• Physical qualities – one cannot underestimate the importance of well proportioned limbs and a beautiful face in ballet. On the other hand there are dancers who have broken the mold, redefining the concept of perfect proportions. These can be some of the most exciting dancers to watch because they transform what might have been perceived as a drawback into strength and create a form of unconventional grace. For examples of dancers who break the mold, see Alina Somova and Edward Watson making the most of their elastic and slender physiques in, respectively, Ratmansky’s The Little Humpbacked Horse [link] and Wayne McGregor’s production of Händel’s Acis & Galatea [link].

And here we feature some of our favorite graceful dancers who combine all the elements above. Feel free to post yours if you have one!

Sarah Lamb as Princess Florine (Bluebird Pas de Deux)

Sarah seems to be floating on a cloud of dance, her movements so light and fluid, every step a music note.

Alina Cojocaru as Cinderella

This is probably one of the most enchanting ballet videos on YouTube, Alina is simply radiant, never exposing to the audience the pitfalls of Ashton’s choreograpy (which demands from the dancer coordination between a soft upper body and fast feet)

Gelsey Kirkland as Giselle

This is a beautiful rendition of the famous Spessivtseva solo (Giselle’s first act variation) in which every single movement is linked into a whole. Notice how softly she gets down from arabesque into penché, her arms lingering with the music.

Viktoria Tereshkina as Aurora in The Sleeping Beauty

While the dancers above represent the “ethereal and petite ballerina” we have a contrasting example in Tereshkina, a tall dancer who looks poised, elegant yet delicate in one of the most graceful choreographies in classical ballet.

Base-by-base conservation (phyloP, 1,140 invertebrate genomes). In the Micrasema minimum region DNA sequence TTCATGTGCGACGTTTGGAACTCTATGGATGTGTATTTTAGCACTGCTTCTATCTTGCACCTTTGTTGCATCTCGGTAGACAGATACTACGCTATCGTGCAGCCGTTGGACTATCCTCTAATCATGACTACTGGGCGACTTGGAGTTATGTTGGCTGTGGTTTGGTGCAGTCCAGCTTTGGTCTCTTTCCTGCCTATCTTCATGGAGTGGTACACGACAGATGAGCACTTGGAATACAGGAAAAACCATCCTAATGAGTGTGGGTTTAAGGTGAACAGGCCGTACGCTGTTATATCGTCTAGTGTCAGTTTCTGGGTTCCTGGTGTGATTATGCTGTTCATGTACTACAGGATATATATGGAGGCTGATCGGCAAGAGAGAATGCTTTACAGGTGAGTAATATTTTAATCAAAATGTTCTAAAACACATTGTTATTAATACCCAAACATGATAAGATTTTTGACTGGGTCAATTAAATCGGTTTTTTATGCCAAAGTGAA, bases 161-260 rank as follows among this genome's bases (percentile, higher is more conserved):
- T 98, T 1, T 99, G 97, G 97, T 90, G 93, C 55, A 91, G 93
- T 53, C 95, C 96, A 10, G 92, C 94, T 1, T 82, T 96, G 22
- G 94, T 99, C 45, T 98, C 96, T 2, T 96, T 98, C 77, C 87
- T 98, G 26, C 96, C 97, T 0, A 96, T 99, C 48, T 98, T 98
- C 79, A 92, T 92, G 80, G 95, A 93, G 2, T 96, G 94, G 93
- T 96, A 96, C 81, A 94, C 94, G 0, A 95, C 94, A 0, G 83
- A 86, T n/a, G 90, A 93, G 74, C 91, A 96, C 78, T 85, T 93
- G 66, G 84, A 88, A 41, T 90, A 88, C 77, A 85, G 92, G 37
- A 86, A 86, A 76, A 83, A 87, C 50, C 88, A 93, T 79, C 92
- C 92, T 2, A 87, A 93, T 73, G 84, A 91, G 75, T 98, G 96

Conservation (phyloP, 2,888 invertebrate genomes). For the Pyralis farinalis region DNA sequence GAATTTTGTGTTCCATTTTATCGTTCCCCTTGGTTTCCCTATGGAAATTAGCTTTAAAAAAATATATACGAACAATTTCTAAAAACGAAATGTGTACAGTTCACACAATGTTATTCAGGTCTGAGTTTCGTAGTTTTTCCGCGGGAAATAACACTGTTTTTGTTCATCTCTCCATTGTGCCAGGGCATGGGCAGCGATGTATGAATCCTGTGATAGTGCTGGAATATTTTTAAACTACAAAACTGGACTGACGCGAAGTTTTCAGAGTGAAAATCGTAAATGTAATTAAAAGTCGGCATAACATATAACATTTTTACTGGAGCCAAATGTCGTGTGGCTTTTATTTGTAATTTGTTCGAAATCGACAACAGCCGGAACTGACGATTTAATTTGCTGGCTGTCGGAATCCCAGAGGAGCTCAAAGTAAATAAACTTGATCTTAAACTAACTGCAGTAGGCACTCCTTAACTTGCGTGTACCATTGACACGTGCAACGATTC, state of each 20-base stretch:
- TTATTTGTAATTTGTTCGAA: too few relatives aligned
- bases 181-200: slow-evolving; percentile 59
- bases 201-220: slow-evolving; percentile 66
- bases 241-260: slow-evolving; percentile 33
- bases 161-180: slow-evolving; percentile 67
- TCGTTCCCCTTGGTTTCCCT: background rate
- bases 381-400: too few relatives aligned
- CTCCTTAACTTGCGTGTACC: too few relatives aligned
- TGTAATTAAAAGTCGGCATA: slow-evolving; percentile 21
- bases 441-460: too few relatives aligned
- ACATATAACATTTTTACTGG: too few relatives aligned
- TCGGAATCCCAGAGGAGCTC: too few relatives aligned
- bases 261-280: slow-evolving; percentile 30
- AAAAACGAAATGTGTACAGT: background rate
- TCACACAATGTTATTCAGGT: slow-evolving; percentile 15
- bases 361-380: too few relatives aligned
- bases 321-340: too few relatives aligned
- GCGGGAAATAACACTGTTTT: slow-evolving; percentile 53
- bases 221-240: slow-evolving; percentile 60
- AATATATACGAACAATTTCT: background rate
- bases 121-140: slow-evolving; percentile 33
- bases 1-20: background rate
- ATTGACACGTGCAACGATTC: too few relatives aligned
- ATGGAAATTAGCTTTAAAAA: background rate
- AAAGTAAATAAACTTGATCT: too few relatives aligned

Natalia Makarova as Odette (Swan Lake)

Around 3:39 you can see Odette’s variation. Makarova was the quintessential ballerina, a perfect match between technique and artistry: every step is used as a means for conveying emotion. A really graceful and touching performance.

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We are lucky to be part of a group of people who can regularly attend ballet performances and who are exposed to a wide repertoire and various choreographers, but a huge percentage of dance fans around the globe are unable to do so, either because their location limits access to local or visiting ballet companies and/or because of cost. Add to that the fact that ballet on television is a rare event (for evidence one only needs to check the BBC4 programming for this autumn) and that DVDs are expensive and sometimes difficult to obtain outside North America and Europe. So how do these fans get their ballet fix?  In the past they would subscribe to magazines, buy illustrated books and hope to catch a live performance once in a while. Nowadays the web is their one stop shop.

Rudolf Nureyev and Natalia Makarova. Photo: Anthony Crickmay / V&A Museum © Source: Vandaprints

Rudolf Nureyev and Natalia Makarova. Photo: Anthony Crickmay / V&A Museum © Source: Vandaprints

Thanks to the web and its wealth of materials about companies, choreographers, evolution of technique, and legendary dancers from the past (footage of their performances are a constant source of learning and inspiration for today’s dancers)  breaking down geographical barriers and educating not only future dancers but also global dance audiences is becoming more practical and viable. In this context, tools like YouTube and other streaming video sharing websites are helping make ballet more democratic and accessible, despite their imperfections and drawbacks (for instance the delicate issue of copyright regulations).